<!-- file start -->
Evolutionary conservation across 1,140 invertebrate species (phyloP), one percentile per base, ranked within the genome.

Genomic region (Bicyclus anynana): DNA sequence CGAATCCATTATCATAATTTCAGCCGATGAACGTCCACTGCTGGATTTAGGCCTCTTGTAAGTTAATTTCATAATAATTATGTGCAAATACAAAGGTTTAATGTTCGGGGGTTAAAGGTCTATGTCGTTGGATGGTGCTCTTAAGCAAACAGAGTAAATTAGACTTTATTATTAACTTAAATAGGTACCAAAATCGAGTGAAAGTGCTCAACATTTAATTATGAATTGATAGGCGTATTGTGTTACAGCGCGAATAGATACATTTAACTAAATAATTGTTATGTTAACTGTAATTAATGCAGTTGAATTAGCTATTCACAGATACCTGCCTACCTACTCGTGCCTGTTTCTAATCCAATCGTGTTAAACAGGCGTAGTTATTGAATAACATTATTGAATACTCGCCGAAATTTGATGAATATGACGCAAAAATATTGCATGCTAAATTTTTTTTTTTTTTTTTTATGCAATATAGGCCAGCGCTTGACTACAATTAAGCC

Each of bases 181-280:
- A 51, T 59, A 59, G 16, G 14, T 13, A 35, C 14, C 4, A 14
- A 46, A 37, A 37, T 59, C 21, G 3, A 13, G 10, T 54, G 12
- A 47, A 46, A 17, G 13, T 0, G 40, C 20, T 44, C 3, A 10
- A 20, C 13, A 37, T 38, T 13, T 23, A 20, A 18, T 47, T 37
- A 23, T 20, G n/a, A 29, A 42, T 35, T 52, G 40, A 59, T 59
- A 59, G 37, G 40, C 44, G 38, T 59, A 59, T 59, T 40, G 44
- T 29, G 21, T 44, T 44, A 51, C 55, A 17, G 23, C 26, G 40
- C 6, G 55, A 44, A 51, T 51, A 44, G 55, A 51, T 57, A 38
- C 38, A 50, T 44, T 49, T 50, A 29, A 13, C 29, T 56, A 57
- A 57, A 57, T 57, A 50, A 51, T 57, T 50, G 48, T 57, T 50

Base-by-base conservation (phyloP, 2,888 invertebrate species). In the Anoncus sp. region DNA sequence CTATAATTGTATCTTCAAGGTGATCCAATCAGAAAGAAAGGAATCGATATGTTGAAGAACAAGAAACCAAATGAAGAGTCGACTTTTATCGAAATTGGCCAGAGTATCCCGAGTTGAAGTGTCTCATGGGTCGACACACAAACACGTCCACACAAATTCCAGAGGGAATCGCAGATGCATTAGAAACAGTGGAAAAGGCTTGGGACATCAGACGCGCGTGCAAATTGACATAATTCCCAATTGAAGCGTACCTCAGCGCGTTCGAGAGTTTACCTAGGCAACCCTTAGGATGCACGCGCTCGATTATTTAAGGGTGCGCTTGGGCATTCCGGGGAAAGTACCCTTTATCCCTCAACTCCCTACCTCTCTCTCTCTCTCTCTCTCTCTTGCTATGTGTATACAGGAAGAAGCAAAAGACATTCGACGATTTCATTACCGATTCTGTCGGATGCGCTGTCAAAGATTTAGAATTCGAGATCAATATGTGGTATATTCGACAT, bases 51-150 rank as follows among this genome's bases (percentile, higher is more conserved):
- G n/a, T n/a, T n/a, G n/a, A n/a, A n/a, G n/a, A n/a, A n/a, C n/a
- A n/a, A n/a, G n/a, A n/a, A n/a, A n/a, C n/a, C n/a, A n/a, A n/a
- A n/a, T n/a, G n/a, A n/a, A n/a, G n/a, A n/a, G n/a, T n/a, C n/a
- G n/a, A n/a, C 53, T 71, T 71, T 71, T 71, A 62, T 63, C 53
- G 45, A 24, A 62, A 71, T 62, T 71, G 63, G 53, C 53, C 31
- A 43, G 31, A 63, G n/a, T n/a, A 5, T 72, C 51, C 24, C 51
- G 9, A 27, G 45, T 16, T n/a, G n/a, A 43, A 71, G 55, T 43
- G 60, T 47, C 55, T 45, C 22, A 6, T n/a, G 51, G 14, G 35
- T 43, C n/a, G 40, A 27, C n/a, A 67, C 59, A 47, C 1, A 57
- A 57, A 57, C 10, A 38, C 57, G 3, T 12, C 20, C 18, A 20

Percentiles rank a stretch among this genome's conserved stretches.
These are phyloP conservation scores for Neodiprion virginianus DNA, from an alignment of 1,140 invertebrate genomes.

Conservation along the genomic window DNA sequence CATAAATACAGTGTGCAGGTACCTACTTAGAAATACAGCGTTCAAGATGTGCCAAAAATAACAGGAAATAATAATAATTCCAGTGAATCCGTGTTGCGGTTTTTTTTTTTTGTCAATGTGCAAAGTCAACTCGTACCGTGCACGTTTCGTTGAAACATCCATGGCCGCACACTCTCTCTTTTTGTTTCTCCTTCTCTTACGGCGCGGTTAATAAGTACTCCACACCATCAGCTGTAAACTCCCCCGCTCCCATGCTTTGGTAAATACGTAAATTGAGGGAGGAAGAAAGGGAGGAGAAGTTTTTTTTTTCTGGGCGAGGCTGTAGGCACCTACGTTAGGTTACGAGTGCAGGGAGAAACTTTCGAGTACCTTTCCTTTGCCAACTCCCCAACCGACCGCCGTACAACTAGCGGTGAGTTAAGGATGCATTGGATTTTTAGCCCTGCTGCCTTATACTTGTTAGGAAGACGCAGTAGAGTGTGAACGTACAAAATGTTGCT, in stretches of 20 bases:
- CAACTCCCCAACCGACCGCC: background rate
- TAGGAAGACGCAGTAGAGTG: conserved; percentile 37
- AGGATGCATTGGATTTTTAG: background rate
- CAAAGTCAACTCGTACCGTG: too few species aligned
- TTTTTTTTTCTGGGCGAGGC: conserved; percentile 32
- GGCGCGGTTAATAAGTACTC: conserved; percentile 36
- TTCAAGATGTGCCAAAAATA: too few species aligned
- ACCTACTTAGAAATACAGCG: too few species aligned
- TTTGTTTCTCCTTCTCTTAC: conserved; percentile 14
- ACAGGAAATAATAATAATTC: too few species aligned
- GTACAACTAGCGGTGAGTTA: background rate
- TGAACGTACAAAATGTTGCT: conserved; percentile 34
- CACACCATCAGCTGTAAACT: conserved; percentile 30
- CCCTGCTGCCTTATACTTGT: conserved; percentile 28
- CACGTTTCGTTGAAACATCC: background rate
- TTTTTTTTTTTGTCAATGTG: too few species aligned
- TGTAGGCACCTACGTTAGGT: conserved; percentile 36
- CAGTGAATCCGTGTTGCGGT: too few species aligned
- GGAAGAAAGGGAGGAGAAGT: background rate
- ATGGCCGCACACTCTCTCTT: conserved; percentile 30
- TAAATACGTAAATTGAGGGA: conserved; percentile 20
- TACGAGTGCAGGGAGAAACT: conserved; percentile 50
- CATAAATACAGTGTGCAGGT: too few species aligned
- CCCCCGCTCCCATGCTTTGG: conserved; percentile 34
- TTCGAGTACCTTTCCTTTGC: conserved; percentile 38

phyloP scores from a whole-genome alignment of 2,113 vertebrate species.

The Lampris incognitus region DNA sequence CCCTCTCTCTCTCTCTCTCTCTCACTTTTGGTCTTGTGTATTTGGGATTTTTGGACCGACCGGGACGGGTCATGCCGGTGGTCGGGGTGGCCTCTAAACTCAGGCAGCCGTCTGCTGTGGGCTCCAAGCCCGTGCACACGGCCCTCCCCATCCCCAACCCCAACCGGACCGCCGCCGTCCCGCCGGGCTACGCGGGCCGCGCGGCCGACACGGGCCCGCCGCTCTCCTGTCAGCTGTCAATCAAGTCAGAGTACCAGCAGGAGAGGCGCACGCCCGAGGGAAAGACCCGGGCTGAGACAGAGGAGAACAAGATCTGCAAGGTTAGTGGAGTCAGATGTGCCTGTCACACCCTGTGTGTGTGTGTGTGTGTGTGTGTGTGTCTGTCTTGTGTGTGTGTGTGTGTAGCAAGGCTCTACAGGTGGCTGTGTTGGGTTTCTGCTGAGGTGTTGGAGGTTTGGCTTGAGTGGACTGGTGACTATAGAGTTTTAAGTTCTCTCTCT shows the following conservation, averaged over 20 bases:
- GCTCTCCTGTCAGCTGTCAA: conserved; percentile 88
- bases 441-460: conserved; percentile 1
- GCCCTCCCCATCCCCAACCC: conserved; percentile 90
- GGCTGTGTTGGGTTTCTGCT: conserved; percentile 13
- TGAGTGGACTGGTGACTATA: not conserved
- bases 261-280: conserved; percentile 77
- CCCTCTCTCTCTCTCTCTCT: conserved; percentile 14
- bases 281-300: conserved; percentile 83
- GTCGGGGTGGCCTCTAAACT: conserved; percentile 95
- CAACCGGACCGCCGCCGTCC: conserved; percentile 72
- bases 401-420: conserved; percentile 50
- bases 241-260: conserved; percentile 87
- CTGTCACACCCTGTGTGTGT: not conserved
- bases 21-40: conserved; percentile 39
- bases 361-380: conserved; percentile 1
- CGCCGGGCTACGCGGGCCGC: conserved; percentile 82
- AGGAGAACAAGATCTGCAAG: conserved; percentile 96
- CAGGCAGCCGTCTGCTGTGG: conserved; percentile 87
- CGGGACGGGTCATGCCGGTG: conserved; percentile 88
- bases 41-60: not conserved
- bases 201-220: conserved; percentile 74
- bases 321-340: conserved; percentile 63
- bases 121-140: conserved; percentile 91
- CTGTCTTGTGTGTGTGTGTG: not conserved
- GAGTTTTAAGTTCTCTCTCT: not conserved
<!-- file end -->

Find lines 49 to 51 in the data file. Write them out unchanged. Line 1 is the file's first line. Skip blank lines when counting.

- TACGAGTGCAGGGAGAAACT: conserved; percentile 50
- CATAAATACAGTGTGCAGGT: too few species aligned
- CCCCCGCTCCCATGCTTTGG: conserved; percentile 34